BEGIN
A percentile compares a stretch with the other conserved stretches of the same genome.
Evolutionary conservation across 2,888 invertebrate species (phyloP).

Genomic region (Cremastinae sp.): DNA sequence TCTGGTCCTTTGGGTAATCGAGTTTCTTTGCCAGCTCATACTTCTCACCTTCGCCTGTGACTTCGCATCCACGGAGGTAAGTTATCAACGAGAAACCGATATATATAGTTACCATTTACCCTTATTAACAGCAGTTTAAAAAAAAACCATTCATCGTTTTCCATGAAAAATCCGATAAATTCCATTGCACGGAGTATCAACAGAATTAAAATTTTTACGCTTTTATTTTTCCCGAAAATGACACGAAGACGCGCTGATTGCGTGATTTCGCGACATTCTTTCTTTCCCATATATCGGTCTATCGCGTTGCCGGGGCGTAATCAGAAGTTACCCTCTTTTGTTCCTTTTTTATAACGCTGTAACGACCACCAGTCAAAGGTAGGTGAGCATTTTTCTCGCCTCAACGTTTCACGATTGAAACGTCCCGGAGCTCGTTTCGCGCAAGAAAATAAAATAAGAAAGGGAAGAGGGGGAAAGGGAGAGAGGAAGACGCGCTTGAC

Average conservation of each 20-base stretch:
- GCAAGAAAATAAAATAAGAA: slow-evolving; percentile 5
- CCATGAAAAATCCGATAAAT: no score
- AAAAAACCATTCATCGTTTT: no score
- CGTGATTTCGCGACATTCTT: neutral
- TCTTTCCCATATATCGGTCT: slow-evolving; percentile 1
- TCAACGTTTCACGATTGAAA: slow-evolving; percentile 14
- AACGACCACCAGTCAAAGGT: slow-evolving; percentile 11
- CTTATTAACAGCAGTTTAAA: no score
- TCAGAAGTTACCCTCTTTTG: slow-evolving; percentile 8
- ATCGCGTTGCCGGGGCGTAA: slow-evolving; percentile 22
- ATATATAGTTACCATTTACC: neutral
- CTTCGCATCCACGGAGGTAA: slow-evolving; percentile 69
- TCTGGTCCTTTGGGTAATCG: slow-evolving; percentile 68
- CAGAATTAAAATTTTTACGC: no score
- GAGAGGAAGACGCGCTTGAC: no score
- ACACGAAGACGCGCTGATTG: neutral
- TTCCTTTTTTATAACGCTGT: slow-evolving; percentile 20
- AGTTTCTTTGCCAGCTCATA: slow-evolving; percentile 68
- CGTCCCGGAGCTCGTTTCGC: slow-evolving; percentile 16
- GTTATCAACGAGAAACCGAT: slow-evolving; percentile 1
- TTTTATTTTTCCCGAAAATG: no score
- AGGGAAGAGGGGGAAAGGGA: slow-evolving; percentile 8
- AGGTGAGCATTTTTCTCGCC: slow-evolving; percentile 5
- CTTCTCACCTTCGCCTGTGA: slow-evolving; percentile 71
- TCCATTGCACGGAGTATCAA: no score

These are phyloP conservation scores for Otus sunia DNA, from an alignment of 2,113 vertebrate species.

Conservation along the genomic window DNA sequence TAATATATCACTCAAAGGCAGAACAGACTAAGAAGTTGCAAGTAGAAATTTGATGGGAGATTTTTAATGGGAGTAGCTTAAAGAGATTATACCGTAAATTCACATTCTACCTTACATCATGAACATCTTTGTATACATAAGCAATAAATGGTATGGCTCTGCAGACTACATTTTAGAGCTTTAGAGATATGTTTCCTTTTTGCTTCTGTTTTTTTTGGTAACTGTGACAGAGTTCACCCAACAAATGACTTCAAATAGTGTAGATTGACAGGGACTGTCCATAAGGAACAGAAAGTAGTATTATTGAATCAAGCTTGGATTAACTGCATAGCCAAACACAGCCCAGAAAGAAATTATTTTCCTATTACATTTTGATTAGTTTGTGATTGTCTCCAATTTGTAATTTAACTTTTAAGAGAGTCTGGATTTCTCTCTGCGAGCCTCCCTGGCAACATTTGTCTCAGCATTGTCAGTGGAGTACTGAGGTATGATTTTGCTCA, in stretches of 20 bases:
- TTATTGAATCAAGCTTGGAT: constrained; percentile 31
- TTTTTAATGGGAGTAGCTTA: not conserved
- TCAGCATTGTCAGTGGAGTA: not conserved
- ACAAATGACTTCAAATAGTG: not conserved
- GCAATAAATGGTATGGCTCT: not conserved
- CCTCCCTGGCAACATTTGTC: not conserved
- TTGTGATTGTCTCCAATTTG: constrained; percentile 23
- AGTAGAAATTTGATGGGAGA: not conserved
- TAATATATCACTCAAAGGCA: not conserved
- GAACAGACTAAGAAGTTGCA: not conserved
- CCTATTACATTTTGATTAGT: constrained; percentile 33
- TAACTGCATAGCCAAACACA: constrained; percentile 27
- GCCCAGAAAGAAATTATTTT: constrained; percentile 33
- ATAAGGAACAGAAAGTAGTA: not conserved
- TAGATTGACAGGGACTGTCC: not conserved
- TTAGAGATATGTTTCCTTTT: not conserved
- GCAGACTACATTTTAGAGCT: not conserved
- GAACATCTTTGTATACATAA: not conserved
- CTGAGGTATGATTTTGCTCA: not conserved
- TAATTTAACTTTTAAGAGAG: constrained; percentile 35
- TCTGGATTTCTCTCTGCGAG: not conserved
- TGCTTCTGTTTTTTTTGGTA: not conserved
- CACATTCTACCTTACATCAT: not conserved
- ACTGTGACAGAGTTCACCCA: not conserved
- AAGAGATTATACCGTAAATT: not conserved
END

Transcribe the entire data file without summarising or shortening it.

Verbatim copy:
A percentile compares a stretch with the other conserved stretches of the same genome.
Evolutionary conservation across 2,888 invertebrate species (phyloP).

Genomic region (Cremastinae sp.): DNA sequence TCTGGTCCTTTGGGTAATCGAGTTTCTTTGCCAGCTCATACTTCTCACCTTCGCCTGTGACTTCGCATCCACGGAGGTAAGTTATCAACGAGAAACCGATATATATAGTTACCATTTACCCTTATTAACAGCAGTTTAAAAAAAAACCATTCATCGTTTTCCATGAAAAATCCGATAAATTCCATTGCACGGAGTATCAACAGAATTAAAATTTTTACGCTTTTATTTTTCCCGAAAATGACACGAAGACGCGCTGATTGCGTGATTTCGCGACATTCTTTCTTTCCCATATATCGGTCTATCGCGTTGCCGGGGCGTAATCAGAAGTTACCCTCTTTTGTTCCTTTTTTATAACGCTGTAACGACCACCAGTCAAAGGTAGGTGAGCATTTTTCTCGCCTCAACGTTTCACGATTGAAACGTCCCGGAGCTCGTTTCGCGCAAGAAAATAAAATAAGAAAGGGAAGAGGGGGAAAGGGAGAGAGGAAGACGCGCTTGAC

Average conservation of each 20-base stretch:
- GCAAGAAAATAAAATAAGAA: slow-evolving; percentile 5
- CCATGAAAAATCCGATAAAT: no score
- AAAAAACCATTCATCGTTTT: no score
- CGTGATTTCGCGACATTCTT: neutral
- TCTTTCCCATATATCGGTCT: slow-evolving; percentile 1
- TCAACGTTTCACGATTGAAA: slow-evolving; percentile 14
- AACGACCACCAGTCAAAGGT: slow-evolving; percentile 11
- CTTATTAACAGCAGTTTAAA: no score
- TCAGAAGTTACCCTCTTTTG: slow-evolving; percentile 8
- ATCGCGTTGCCGGGGCGTAA: slow-evolving; percentile 22
- ATATATAGTTACCATTTACC: neutral
- CTTCGCATCCACGGAGGTAA: slow-evolving; percentile 69
- TCTGGTCCTTTGGGTAATCG: slow-evolving; percentile 68
- CAGAATTAAAATTTTTACGC: no score
- GAGAGGAAGACGCGCTTGAC: no score
- ACACGAAGACGCGCTGATTG: neutral
- TTCCTTTTTTATAACGCTGT: slow-evolving; percentile 20
- AGTTTCTTTGCCAGCTCATA: slow-evolving; percentile 68
- CGTCCCGGAGCTCGTTTCGC: slow-evolving; percentile 16
- GTTATCAACGAGAAACCGAT: slow-evolving; percentile 1
- TTTTATTTTTCCCGAAAATG: no score
- AGGGAAGAGGGGGAAAGGGA: slow-evolving; percentile 8
- AGGTGAGCATTTTTCTCGCC: slow-evolving; percentile 5
- CTTCTCACCTTCGCCTGTGA: slow-evolving; percentile 71
- TCCATTGCACGGAGTATCAA: no score

These are phyloP conservation scores for Otus sunia DNA, from an alignment of 2,113 vertebrate species.

Conservation along the genomic window DNA sequence TAATATATCACTCAAAGGCAGAACAGACTAAGAAGTTGCAAGTAGAAATTTGATGGGAGATTTTTAATGGGAGTAGCTTAAAGAGATTATACCGTAAATTCACATTCTACCTTACATCATGAACATCTTTGTATACATAAGCAATAAATGGTATGGCTCTGCAGACTACATTTTAGAGCTTTAGAGATATGTTTCCTTTTTGCTTCTGTTTTTTTTGGTAACTGTGACAGAGTTCACCCAACAAATGACTTCAAATAGTGTAGATTGACAGGGACTGTCCATAAGGAACAGAAAGTAGTATTATTGAATCAAGCTTGGATTAACTGCATAGCCAAACACAGCCCAGAAAGAAATTATTTTCCTATTACATTTTGATTAGTTTGTGATTGTCTCCAATTTGTAATTTAACTTTTAAGAGAGTCTGGATTTCTCTCTGCGAGCCTCCCTGGCAACATTTGTCTCAGCATTGTCAGTGGAGTACTGAGGTATGATTTTGCTCA, in stretches of 20 bases:
- TTATTGAATCAAGCTTGGAT: constrained; percentile 31
- TTTTTAATGGGAGTAGCTTA: not conserved
- TCAGCATTGTCAGTGGAGTA: not conserved
- ACAAATGACTTCAAATAGTG: not conserved
- GCAATAAATGGTATGGCTCT: not conserved
- CCTCCCTGGCAACATTTGTC: not conserved
- TTGTGATTGTCTCCAATTTG: constrained; percentile 23
- AGTAGAAATTTGATGGGAGA: not conserved
- TAATATATCACTCAAAGGCA: not conserved
- GAACAGACTAAGAAGTTGCA: not conserved
- CCTATTACATTTTGATTAGT: constrained; percentile 33
- TAACTGCATAGCCAAACACA: constrained; percentile 27
- GCCCAGAAAGAAATTATTTT: constrained; percentile 33
- ATAAGGAACAGAAAGTAGTA: not conserved
- TAGATTGACAGGGACTGTCC: not conserved
- TTAGAGATATGTTTCCTTTT: not conserved
- GCAGACTACATTTTAGAGCT: not conserved
- GAACATCTTTGTATACATAA: not conserved
- CTGAGGTATGATTTTGCTCA: not conserved
- TAATTTAACTTTTAAGAGAG: constrained; percentile 35
- TCTGGATTTCTCTCTGCGAG: not conserved
- TGCTTCTGTTTTTTTTGGTA: not conserved
- CACATTCTACCTTACATCAT: not conserved
- ACTGTGACAGAGTTCACCCA: not conserved
- AAGAGATTATACCGTAAATT: not conserved